Military helps Toronto field hospital, ICU starting Friday as Hamilton waits


A military task force is set to start helping staff at the Sunnybrook Health Sciences Centre’s field hospital and intensive-care unit (ICU) in Toronto, but won’t be heading farther south to Hamilton yet.

Maj. Sonia Dumouchel-Connock, a spokesperson for the Joint Task Force Central (JFTC), said Sunnybrook had “urgent staffing needs.”

Stéphane Masson, tasked with leading the deployment to Ontario’s hospitals, said prioritizing Sunnybrook was a provincial decision.

“The members of the task force are in daily discussion with the province to make sure we can provide the best effect with the members we have on the ground,” he said in an interview on Thursday. 

“We are in discussion with Hamilton Health Science to see what their need could be.” 

WATCH: Here’s how Sunnybrook’s field hospital will help:

An 84-bed field hospital at Toronto’s Sunnybrook Health Sciences Centre is close to being ready to accept recovering COVID-19 patients, says Robert Burgess, senior director of emergency preparedness at the hospital. 8:02

Bringing in the military comes as COVID-19 pushes Ontario hospitals past their limits.

As of Thursday morning, the provincial website reported  2,248 people with COVID-19 in hospital and 884 intensive-care unit patients, 620 of them on ventilators.

Mason said Public Health Canada approved the request for extra help on April 25.

50-member task force starts 1st shift on Friday

Dumouchel-Connock said Task Force PRESIDIO, a squad of 50 military members, trained at the Toronto hospital for the past two days and will start its first shift Friday.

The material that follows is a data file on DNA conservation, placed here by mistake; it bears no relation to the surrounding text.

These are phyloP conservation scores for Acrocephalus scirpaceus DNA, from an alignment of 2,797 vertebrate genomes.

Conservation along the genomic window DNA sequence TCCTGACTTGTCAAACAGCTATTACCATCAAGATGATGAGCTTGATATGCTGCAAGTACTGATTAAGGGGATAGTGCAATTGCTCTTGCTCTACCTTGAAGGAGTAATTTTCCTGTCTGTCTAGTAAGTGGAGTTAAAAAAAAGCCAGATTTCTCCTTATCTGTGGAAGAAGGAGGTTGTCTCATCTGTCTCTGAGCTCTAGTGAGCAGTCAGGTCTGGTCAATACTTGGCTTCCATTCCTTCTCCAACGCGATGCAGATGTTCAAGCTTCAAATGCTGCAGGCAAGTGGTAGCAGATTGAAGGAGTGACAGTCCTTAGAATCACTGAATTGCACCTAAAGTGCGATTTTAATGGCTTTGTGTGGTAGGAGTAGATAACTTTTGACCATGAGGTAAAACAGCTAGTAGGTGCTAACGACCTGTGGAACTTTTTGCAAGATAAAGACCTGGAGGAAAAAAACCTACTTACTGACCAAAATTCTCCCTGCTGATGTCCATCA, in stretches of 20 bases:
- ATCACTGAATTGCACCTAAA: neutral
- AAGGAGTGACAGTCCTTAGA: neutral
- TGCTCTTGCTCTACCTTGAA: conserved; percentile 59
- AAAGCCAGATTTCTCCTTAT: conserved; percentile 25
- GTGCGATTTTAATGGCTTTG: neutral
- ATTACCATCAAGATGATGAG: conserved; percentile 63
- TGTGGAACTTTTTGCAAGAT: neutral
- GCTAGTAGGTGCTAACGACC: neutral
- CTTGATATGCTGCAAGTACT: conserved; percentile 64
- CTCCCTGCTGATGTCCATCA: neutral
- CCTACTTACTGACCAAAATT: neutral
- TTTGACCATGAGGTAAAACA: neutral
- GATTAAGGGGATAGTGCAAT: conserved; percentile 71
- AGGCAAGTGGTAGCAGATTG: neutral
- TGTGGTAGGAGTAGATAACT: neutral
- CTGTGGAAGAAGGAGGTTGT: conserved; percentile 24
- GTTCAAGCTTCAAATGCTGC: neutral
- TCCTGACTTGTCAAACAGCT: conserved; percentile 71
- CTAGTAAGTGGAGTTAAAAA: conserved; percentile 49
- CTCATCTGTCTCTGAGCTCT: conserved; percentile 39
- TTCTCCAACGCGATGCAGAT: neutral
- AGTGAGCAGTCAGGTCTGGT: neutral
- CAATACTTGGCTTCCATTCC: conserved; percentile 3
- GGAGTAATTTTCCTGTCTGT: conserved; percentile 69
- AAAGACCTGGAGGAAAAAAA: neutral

The task force includes a command and support element, nine critical-care nursing officers and two medical teams with 17 members each.

The critical-care officers have the same skills as civilian ICU nurses, Dumouchel-Connock said, and will help relieve the Sunnybrook ICU, which is at capacity.

The medical teams will help the field hospital staff. Each mainly consist of nursing officers and medical technicians.

They’ll tend to patients, and help with triage and some assessment of “vulnerable populations.”

The field hospital will care for patients in relatively stable condition. There are six patients in the field hospital and two more are expected to enter it Friday.

The task force will work in Toronto until May 31, but could stay longer if the military decides to extend its stay.

Mason said the members are ready and proud to get started.

“Providing care and support to the partners and the community, there’s no better mission than that,” he said.



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